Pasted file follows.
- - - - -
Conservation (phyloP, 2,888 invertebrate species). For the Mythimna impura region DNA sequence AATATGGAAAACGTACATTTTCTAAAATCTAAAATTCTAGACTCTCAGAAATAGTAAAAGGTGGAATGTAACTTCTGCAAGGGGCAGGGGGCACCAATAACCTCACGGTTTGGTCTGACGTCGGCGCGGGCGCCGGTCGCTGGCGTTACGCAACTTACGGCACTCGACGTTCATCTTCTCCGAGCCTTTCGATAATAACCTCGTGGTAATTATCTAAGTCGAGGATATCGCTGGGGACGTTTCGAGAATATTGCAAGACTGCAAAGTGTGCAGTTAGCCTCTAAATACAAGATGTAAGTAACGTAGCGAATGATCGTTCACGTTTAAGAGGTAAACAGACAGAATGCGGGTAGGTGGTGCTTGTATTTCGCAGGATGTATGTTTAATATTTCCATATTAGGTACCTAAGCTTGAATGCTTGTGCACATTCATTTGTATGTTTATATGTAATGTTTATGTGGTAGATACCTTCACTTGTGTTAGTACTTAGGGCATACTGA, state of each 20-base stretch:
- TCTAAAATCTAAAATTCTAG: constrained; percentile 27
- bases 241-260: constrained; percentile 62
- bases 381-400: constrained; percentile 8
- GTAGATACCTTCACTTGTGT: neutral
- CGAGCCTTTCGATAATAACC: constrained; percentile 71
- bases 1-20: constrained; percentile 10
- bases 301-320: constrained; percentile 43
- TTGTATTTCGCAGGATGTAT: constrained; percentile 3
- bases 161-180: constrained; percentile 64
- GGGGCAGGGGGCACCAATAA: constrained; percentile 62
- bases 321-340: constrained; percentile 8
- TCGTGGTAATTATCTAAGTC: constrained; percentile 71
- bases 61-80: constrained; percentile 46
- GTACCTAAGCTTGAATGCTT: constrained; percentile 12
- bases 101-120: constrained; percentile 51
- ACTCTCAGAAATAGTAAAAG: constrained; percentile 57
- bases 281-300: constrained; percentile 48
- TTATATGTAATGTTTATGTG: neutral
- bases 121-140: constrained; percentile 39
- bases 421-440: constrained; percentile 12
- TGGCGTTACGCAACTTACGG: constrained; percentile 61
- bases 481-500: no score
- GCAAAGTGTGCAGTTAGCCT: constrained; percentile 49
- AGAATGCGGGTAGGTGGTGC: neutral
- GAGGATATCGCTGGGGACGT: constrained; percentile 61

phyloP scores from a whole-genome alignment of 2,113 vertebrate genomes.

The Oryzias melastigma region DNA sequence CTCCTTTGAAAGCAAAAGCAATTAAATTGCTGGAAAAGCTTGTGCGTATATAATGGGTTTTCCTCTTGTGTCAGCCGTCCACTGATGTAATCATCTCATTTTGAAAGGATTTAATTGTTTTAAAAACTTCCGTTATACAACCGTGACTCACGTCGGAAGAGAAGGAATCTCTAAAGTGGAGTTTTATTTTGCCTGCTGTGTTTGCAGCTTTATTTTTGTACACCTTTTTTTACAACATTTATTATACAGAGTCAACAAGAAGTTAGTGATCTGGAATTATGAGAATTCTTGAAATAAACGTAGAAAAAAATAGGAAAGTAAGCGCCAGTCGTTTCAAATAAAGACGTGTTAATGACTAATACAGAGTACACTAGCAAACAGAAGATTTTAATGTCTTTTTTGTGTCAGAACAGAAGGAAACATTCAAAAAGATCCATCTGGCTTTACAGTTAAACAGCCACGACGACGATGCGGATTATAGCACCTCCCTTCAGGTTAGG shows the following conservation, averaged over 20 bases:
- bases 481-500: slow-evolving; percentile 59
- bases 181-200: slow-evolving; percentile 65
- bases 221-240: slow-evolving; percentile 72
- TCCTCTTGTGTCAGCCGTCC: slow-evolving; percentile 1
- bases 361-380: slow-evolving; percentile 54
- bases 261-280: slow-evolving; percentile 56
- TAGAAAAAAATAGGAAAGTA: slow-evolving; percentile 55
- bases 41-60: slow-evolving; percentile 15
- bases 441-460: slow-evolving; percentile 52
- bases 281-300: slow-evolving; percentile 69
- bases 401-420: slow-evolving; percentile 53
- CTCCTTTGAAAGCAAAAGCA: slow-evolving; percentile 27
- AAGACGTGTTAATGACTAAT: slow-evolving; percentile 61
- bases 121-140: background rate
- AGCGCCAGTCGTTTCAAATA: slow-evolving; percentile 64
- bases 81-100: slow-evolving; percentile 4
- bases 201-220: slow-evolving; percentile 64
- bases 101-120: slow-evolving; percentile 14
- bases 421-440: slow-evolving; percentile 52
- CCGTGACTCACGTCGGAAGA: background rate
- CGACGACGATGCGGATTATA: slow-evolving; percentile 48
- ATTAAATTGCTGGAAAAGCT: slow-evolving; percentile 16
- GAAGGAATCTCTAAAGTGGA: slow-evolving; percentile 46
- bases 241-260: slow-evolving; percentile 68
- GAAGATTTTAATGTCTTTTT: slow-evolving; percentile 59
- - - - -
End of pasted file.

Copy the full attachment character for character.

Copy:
Conservation (phyloP, 2,888 invertebrate species). For the Mythimna impura region DNA sequence AATATGGAAAACGTACATTTTCTAAAATCTAAAATTCTAGACTCTCAGAAATAGTAAAAGGTGGAATGTAACTTCTGCAAGGGGCAGGGGGCACCAATAACCTCACGGTTTGGTCTGACGTCGGCGCGGGCGCCGGTCGCTGGCGTTACGCAACTTACGGCACTCGACGTTCATCTTCTCCGAGCCTTTCGATAATAACCTCGTGGTAATTATCTAAGTCGAGGATATCGCTGGGGACGTTTCGAGAATATTGCAAGACTGCAAAGTGTGCAGTTAGCCTCTAAATACAAGATGTAAGTAACGTAGCGAATGATCGTTCACGTTTAAGAGGTAAACAGACAGAATGCGGGTAGGTGGTGCTTGTATTTCGCAGGATGTATGTTTAATATTTCCATATTAGGTACCTAAGCTTGAATGCTTGTGCACATTCATTTGTATGTTTATATGTAATGTTTATGTGGTAGATACCTTCACTTGTGTTAGTACTTAGGGCATACTGA, state of each 20-base stretch:
- TCTAAAATCTAAAATTCTAG: constrained; percentile 27
- bases 241-260: constrained; percentile 62
- bases 381-400: constrained; percentile 8
- GTAGATACCTTCACTTGTGT: neutral
- CGAGCCTTTCGATAATAACC: constrained; percentile 71
- bases 1-20: constrained; percentile 10
- bases 301-320: constrained; percentile 43
- TTGTATTTCGCAGGATGTAT: constrained; percentile 3
- bases 161-180: constrained; percentile 64
- GGGGCAGGGGGCACCAATAA: constrained; percentile 62
- bases 321-340: constrained; percentile 8
- TCGTGGTAATTATCTAAGTC: constrained; percentile 71
- bases 61-80: constrained; percentile 46
- GTACCTAAGCTTGAATGCTT: constrained; percentile 12
- bases 101-120: constrained; percentile 51
- ACTCTCAGAAATAGTAAAAG: constrained; percentile 57
- bases 281-300: constrained; percentile 48
- TTATATGTAATGTTTATGTG: neutral
- bases 121-140: constrained; percentile 39
- bases 421-440: constrained; percentile 12
- TGGCGTTACGCAACTTACGG: constrained; percentile 61
- bases 481-500: no score
- GCAAAGTGTGCAGTTAGCCT: constrained; percentile 49
- AGAATGCGGGTAGGTGGTGC: neutral
- GAGGATATCGCTGGGGACGT: constrained; percentile 61

phyloP scores from a whole-genome alignment of 2,113 vertebrate genomes.

The Oryzias melastigma region DNA sequence CTCCTTTGAAAGCAAAAGCAATTAAATTGCTGGAAAAGCTTGTGCGTATATAATGGGTTTTCCTCTTGTGTCAGCCGTCCACTGATGTAATCATCTCATTTTGAAAGGATTTAATTGTTTTAAAAACTTCCGTTATACAACCGTGACTCACGTCGGAAGAGAAGGAATCTCTAAAGTGGAGTTTTATTTTGCCTGCTGTGTTTGCAGCTTTATTTTTGTACACCTTTTTTTACAACATTTATTATACAGAGTCAACAAGAAGTTAGTGATCTGGAATTATGAGAATTCTTGAAATAAACGTAGAAAAAAATAGGAAAGTAAGCGCCAGTCGTTTCAAATAAAGACGTGTTAATGACTAATACAGAGTACACTAGCAAACAGAAGATTTTAATGTCTTTTTTGTGTCAGAACAGAAGGAAACATTCAAAAAGATCCATCTGGCTTTACAGTTAAACAGCCACGACGACGATGCGGATTATAGCACCTCCCTTCAGGTTAGG shows the following conservation, averaged over 20 bases:
- bases 481-500: slow-evolving; percentile 59
- bases 181-200: slow-evolving; percentile 65
- bases 221-240: slow-evolving; percentile 72
- TCCTCTTGTGTCAGCCGTCC: slow-evolving; percentile 1
- bases 361-380: slow-evolving; percentile 54
- bases 261-280: slow-evolving; percentile 56
- TAGAAAAAAATAGGAAAGTA: slow-evolving; percentile 55
- bases 41-60: slow-evolving; percentile 15
- bases 441-460: slow-evolving; percentile 52
- bases 281-300: slow-evolving; percentile 69
- bases 401-420: slow-evolving; percentile 53
- CTCCTTTGAAAGCAAAAGCA: slow-evolving; percentile 27
- AAGACGTGTTAATGACTAAT: slow-evolving; percentile 61
- bases 121-140: background rate
- AGCGCCAGTCGTTTCAAATA: slow-evolving; percentile 64
- bases 81-100: slow-evolving; percentile 4
- bases 201-220: slow-evolving; percentile 64
- bases 101-120: slow-evolving; percentile 14
- bases 421-440: slow-evolving; percentile 52
- CCGTGACTCACGTCGGAAGA: background rate
- CGACGACGATGCGGATTATA: slow-evolving; percentile 48
- ATTAAATTGCTGGAAAAGCT: slow-evolving; percentile 16
- GAAGGAATCTCTAAAGTGGA: slow-evolving; percentile 46
- bases 241-260: slow-evolving; percentile 68
- GAAGATTTTAATGTCTTTTT: slow-evolving; percentile 59